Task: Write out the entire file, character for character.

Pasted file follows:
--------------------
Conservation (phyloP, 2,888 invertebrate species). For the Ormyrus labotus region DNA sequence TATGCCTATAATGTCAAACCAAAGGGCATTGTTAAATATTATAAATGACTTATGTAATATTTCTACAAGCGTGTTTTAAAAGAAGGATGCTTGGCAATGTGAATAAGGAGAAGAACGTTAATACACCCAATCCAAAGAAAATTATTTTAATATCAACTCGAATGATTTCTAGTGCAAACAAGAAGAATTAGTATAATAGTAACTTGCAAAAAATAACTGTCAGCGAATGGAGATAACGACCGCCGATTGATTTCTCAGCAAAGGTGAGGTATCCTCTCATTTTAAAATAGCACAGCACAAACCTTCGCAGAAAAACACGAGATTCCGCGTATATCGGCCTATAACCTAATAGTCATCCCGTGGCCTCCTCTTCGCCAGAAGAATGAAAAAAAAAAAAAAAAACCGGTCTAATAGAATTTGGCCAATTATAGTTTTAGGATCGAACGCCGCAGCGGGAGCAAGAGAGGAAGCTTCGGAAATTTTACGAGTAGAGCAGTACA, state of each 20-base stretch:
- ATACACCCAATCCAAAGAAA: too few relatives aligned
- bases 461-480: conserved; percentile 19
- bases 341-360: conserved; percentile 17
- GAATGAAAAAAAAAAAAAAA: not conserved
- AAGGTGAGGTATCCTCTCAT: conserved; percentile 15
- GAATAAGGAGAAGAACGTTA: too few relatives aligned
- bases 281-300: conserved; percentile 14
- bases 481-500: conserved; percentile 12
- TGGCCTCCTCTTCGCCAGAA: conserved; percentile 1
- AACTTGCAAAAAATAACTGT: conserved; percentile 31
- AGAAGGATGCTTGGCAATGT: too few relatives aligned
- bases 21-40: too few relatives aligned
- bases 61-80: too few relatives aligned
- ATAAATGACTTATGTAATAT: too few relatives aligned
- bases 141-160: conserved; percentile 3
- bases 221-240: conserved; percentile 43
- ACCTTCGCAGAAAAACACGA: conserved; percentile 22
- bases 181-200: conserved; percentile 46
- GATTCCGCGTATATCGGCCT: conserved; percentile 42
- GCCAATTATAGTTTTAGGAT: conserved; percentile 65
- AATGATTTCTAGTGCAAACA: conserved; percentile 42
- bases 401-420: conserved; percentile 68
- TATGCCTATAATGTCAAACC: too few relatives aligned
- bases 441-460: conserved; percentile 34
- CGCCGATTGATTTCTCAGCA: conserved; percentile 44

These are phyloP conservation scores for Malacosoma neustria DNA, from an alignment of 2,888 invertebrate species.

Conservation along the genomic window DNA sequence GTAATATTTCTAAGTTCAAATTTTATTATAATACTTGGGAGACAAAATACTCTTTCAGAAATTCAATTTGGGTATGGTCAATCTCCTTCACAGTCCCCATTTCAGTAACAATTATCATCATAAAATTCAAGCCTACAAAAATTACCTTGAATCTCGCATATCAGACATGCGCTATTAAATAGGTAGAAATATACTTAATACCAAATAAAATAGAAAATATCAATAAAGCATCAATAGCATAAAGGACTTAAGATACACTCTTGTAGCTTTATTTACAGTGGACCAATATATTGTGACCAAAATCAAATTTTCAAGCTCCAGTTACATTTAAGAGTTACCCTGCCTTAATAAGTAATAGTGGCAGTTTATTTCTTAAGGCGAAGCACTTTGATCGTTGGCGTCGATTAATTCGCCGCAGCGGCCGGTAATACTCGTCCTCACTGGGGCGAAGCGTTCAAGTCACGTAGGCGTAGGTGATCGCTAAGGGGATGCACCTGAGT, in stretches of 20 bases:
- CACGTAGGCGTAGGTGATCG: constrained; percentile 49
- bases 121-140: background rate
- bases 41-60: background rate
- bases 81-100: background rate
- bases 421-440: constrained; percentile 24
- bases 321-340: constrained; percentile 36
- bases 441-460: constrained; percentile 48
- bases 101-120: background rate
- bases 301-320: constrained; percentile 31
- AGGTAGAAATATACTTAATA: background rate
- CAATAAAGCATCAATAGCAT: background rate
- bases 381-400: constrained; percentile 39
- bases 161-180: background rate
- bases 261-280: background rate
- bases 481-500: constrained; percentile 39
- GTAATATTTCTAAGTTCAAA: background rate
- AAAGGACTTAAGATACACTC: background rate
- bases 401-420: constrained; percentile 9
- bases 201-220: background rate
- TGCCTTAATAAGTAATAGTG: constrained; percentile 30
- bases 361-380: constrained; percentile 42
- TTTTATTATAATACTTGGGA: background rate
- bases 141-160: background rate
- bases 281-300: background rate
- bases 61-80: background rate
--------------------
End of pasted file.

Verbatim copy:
Conservation (phyloP, 2,888 invertebrate species). For the Ormyrus labotus region DNA sequence TATGCCTATAATGTCAAACCAAAGGGCATTGTTAAATATTATAAATGACTTATGTAATATTTCTACAAGCGTGTTTTAAAAGAAGGATGCTTGGCAATGTGAATAAGGAGAAGAACGTTAATACACCCAATCCAAAGAAAATTATTTTAATATCAACTCGAATGATTTCTAGTGCAAACAAGAAGAATTAGTATAATAGTAACTTGCAAAAAATAACTGTCAGCGAATGGAGATAACGACCGCCGATTGATTTCTCAGCAAAGGTGAGGTATCCTCTCATTTTAAAATAGCACAGCACAAACCTTCGCAGAAAAACACGAGATTCCGCGTATATCGGCCTATAACCTAATAGTCATCCCGTGGCCTCCTCTTCGCCAGAAGAATGAAAAAAAAAAAAAAAAACCGGTCTAATAGAATTTGGCCAATTATAGTTTTAGGATCGAACGCCGCAGCGGGAGCAAGAGAGGAAGCTTCGGAAATTTTACGAGTAGAGCAGTACA, state of each 20-base stretch:
- ATACACCCAATCCAAAGAAA: too few relatives aligned
- bases 461-480: conserved; percentile 19
- bases 341-360: conserved; percentile 17
- GAATGAAAAAAAAAAAAAAA: not conserved
- AAGGTGAGGTATCCTCTCAT: conserved; percentile 15
- GAATAAGGAGAAGAACGTTA: too few relatives aligned
- bases 281-300: conserved; percentile 14
- bases 481-500: conserved; percentile 12
- TGGCCTCCTCTTCGCCAGAA: conserved; percentile 1
- AACTTGCAAAAAATAACTGT: conserved; percentile 31
- AGAAGGATGCTTGGCAATGT: too few relatives aligned
- bases 21-40: too few relatives aligned
- bases 61-80: too few relatives aligned
- ATAAATGACTTATGTAATAT: too few relatives aligned
- bases 141-160: conserved; percentile 3
- bases 221-240: conserved; percentile 43
- ACCTTCGCAGAAAAACACGA: conserved; percentile 22
- bases 181-200: conserved; percentile 46
- GATTCCGCGTATATCGGCCT: conserved; percentile 42
- GCCAATTATAGTTTTAGGAT: conserved; percentile 65
- AATGATTTCTAGTGCAAACA: conserved; percentile 42
- bases 401-420: conserved; percentile 68
- TATGCCTATAATGTCAAACC: too few relatives aligned
- bases 441-460: conserved; percentile 34
- CGCCGATTGATTTCTCAGCA: conserved; percentile 44

These are phyloP conservation scores for Malacosoma neustria DNA, from an alignment of 2,888 invertebrate species.

Conservation along the genomic window DNA sequence GTAATATTTCTAAGTTCAAATTTTATTATAATACTTGGGAGACAAAATACTCTTTCAGAAATTCAATTTGGGTATGGTCAATCTCCTTCACAGTCCCCATTTCAGTAACAATTATCATCATAAAATTCAAGCCTACAAAAATTACCTTGAATCTCGCATATCAGACATGCGCTATTAAATAGGTAGAAATATACTTAATACCAAATAAAATAGAAAATATCAATAAAGCATCAATAGCATAAAGGACTTAAGATACACTCTTGTAGCTTTATTTACAGTGGACCAATATATTGTGACCAAAATCAAATTTTCAAGCTCCAGTTACATTTAAGAGTTACCCTGCCTTAATAAGTAATAGTGGCAGTTTATTTCTTAAGGCGAAGCACTTTGATCGTTGGCGTCGATTAATTCGCCGCAGCGGCCGGTAATACTCGTCCTCACTGGGGCGAAGCGTTCAAGTCACGTAGGCGTAGGTGATCGCTAAGGGGATGCACCTGAGT, in stretches of 20 bases:
- CACGTAGGCGTAGGTGATCG: constrained; percentile 49
- bases 121-140: background rate
- bases 41-60: background rate
- bases 81-100: background rate
- bases 421-440: constrained; percentile 24
- bases 321-340: constrained; percentile 36
- bases 441-460: constrained; percentile 48
- bases 101-120: background rate
- bases 301-320: constrained; percentile 31
- AGGTAGAAATATACTTAATA: background rate
- CAATAAAGCATCAATAGCAT: background rate
- bases 381-400: constrained; percentile 39
- bases 161-180: background rate
- bases 261-280: background rate
- bases 481-500: constrained; percentile 39
- GTAATATTTCTAAGTTCAAA: background rate
- AAAGGACTTAAGATACACTC: background rate
- bases 401-420: constrained; percentile 9
- bases 201-220: background rate
- TGCCTTAATAAGTAATAGTG: constrained; percentile 30
- bases 361-380: constrained; percentile 42
- TTTTATTATAATACTTGGGA: background rate
- bases 141-160: background rate
- bases 281-300: background rate
- bases 61-80: background rate